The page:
Poland’s constitutional court has challenged a European Commission ruling that VAT on e-books must be charged at the standard rate.
Tax advisor Richard Asquith has described the challenge as “the first in a number” expected following the EC ruling on VAT on e-books earlier in the year.
The EC has previously ruled that e-books are electronically supplied services and not goods, and were not entitled to reduced VAT rate status, unlike printed books, which are.
In a test case last March, the EC ruled that France and Luxembourg must raise the VAT on e-books from 5.5% and 3% respectively, to their standard rates of 19% and 17% respectively.
Last week, Poland’s Constitutional Court challenged the ruling that VAT on e-books must be at member states’ higher, standard rates and requested a review of the position on the grounds that the European Parliament was not consulted on the legislative procedure for the compilation of the list of EU VAT exemptions. Poland's constitutional court also argued the ruling breached fiscal neutrality – meaning the purchase of a printed book versus an e-book equivalent should not be distorted by the differing VAT treatments imposed by the EU.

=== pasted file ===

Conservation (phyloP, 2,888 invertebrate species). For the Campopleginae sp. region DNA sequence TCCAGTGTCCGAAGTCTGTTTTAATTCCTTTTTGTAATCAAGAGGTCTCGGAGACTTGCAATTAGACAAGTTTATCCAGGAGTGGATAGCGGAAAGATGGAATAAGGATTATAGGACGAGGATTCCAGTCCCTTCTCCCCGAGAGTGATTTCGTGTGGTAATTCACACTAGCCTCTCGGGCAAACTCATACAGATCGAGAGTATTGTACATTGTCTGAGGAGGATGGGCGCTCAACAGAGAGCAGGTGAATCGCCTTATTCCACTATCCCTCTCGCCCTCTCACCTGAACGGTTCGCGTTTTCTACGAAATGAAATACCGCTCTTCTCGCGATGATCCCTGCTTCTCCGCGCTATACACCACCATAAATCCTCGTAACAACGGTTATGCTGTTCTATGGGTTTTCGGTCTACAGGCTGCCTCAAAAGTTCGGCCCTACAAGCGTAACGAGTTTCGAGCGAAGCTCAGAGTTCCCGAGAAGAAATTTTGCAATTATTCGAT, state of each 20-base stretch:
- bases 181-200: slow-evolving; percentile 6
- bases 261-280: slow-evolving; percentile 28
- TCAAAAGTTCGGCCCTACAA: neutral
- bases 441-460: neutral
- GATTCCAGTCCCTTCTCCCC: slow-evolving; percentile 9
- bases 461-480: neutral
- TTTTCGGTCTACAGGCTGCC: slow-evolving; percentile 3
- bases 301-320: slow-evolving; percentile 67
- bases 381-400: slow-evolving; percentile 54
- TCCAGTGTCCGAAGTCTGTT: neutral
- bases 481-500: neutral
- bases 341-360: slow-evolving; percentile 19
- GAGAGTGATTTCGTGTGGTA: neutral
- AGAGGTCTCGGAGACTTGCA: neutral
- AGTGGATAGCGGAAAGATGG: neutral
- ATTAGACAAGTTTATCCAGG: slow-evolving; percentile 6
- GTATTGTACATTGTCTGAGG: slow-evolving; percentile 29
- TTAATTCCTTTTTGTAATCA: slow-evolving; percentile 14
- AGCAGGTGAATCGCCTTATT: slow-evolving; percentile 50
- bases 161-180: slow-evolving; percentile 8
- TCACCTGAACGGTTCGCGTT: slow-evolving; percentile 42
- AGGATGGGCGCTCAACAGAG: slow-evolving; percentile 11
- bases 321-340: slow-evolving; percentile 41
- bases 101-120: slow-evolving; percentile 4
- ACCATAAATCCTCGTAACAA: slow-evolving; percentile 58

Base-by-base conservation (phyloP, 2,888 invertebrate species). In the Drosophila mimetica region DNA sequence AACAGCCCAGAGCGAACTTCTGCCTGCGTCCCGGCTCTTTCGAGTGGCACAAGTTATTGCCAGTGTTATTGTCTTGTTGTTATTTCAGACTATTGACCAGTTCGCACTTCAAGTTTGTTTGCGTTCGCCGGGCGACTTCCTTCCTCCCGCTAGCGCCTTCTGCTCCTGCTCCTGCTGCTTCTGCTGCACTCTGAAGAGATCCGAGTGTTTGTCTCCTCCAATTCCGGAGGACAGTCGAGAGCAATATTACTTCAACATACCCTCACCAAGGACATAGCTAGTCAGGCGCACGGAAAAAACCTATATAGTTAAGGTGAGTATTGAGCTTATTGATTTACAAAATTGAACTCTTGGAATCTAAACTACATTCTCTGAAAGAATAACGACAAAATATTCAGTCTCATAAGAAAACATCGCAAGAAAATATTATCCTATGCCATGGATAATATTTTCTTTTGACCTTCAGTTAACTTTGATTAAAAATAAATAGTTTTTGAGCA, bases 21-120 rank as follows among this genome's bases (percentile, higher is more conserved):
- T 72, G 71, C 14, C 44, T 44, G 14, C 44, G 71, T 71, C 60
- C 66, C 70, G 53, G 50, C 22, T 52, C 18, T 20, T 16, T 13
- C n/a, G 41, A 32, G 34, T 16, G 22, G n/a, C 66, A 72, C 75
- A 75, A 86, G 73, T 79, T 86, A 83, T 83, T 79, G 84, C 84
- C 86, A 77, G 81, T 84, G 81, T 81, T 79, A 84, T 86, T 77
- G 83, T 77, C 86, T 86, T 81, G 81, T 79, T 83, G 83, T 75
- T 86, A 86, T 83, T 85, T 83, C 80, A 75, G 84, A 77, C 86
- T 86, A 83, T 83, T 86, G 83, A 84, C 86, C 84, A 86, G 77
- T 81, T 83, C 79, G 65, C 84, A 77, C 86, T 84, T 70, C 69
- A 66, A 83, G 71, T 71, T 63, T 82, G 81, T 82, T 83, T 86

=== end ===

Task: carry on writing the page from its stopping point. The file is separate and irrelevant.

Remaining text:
Richard Asquith, vice president of global tax at tax automation providers Avalara, said: “The Polish challenge is the first in a number that are anticipated following the March ECJ ruling. There was limited support for the verdict, and the commission is likely to encourage a new ruling which supports its own goal of boosting the EU digital economy.”
The UK complies with the EU directive on VAT and treats e-books as digital services, charging a 20% VAT on them. From the start of this year, a new European law on VAT came in, directing that VAT will be charged according to the country where customers are based, not the country the company is based.
Amazon began booking its UK-generated sales through the UK as opposed to its European headquarters in Luxembourg in May.
Politicians, booksellers and publishers in the UK have campaigned for an equal VAT rate to be levied on print and physical books, calling for a level playing field.